Amendments to the DIFC Employment Law
In February 2021, the DIFC Authority announced a consultation period on the DIFC Employment Law (DIFC Law No. 2 of 2019 as amended by DIFC Law No. 4 of 2020). The consultation paper came one year after the novel amendments to the DIFC Employment Law, providing an opportunity for clarification and address areas of uncertainty. These amendments are reflected within the DIFC Law No.4 of 2021 (the New Law) effective as of September 2021. In addition, amendments were also made to the Employment Regulations governing Qualifying Schemes (the New Regulations).
The New Law and the New Regulations were effective immediately and summarized as follows:
Importantly, the definition of “Additional Payments” has now been narrowed to provide a criteria for which a payment can fall under the statutory definition. An Additional Payment may only be one which is a discretionary and non-recurring payment or one which is calculated by way of profits from the employer or an affiliate. An Additional Payment may then be excluded from the calculation of the DEWS contributions. Any reference to an agreement between the employer and employee to limit an employee’s monthly basic wage will be null and void.
The New Law provides clarification for fixed term employees as well as secondees. Fixed term employees are now safeguarded whereby the duration of the probationary period may not exceed half of the contractual term. In addition, multiple fixed term contracts shall be treated in aggregate when determining an employee’s period of employment and calculating the employee’s legal entitlements. The New Law extends safeguards to secondees and short-term employees providing them with protection from discrimination and harassment. In addition, secondees shall be subject to statutory obligations under the New Law including settlement agreements and the employer’s confidential information.
Employers and employees can agree an amount of accrued annual leave to be carried over, provided that this is not less than five days’ annual leave which is the statutory minimum.
Health and Safety
Clarification has been provided to employers where employees are working from home. Employers are required to provide training, as reasonably practicable, to employees on health and safety while working remotely. However, employers are exempt from implementing and ensuring health and safety systems are in place within the employee’s home.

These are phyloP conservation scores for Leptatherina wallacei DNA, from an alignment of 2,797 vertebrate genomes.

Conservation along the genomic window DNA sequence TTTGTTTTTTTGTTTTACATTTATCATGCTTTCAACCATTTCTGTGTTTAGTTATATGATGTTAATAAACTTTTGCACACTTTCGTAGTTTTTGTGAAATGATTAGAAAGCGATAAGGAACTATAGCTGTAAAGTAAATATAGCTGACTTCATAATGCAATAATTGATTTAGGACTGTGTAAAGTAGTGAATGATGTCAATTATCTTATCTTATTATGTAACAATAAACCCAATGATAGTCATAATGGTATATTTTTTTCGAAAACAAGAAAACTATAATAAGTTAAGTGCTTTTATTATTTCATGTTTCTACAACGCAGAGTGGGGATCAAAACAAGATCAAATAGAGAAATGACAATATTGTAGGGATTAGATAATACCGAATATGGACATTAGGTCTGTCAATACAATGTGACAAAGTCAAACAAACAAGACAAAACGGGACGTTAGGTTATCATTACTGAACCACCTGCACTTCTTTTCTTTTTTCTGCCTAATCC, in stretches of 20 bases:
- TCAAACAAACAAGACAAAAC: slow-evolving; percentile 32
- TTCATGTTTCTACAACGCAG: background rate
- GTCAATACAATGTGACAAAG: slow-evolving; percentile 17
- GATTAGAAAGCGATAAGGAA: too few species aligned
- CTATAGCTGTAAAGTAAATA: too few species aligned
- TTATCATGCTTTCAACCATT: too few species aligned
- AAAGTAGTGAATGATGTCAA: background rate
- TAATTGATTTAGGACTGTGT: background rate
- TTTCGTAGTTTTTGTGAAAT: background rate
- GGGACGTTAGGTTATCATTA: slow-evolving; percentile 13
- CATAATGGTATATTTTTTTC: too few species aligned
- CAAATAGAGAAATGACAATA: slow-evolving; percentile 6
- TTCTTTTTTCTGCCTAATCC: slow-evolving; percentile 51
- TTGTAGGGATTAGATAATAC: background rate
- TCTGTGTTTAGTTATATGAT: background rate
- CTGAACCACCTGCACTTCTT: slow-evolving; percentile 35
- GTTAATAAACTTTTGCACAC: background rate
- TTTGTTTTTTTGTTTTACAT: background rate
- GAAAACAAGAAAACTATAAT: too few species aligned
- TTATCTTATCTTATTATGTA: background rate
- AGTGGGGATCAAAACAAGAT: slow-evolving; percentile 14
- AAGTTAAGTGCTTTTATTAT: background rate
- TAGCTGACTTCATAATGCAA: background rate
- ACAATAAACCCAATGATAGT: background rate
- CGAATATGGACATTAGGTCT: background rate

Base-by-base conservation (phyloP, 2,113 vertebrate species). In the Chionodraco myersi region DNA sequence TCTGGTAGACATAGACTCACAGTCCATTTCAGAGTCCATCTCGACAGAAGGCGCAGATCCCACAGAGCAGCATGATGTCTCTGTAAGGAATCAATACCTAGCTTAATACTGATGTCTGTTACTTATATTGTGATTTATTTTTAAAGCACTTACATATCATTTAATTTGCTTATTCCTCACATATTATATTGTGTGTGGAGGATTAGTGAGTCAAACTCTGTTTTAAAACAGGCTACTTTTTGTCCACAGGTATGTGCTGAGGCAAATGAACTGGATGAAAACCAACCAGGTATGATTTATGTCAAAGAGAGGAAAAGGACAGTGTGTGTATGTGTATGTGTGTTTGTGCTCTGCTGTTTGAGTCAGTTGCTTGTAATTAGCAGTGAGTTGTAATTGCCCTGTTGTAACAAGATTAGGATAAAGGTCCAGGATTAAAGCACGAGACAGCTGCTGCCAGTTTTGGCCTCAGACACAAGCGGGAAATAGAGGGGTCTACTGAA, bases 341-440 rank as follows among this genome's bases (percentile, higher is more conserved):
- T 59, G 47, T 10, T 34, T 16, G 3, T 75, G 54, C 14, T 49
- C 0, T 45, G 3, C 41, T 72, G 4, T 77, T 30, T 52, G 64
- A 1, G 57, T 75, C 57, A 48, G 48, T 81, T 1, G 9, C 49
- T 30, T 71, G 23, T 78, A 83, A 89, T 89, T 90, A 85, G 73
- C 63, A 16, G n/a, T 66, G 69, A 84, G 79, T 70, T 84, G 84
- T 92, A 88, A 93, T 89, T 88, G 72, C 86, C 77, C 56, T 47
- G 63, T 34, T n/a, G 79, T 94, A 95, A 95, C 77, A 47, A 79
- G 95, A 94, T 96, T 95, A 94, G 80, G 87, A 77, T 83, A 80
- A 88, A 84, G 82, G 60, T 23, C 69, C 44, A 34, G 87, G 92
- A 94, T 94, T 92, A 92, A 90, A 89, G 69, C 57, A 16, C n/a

The introduction of a limitation period of 6 months for a claim to be brought remains in place. However, clarification has been made to confirm that an employee may bring a claim during the term of their employment. In addition, a claim may encompass a two-year retrospective period and that all claims must be brought within six months of its alleged occurrence, except for claims relating to specific payments.
A Qualifying Scheme, its trustee and the administrator must be established in the DIFC and therefore regulated by the DFSA, except where 1) the “employer is under a statutory duty in another country to make pension…”; or 2) the employer is making payments into a Group Scheme on behalf of the employees. Importantly, these payments must be similar, or in excess, to the contributions based on the Core Benefits payable under the New Law.
The changes to the DIFC Employment Law introduce measures to limit any potential abuse to the original intention of the law. Employers and employees should be aware of these changes and how they may impact their employment contracts, policies and handbooks. Please let us know if we can assist you with the implementation of these changes.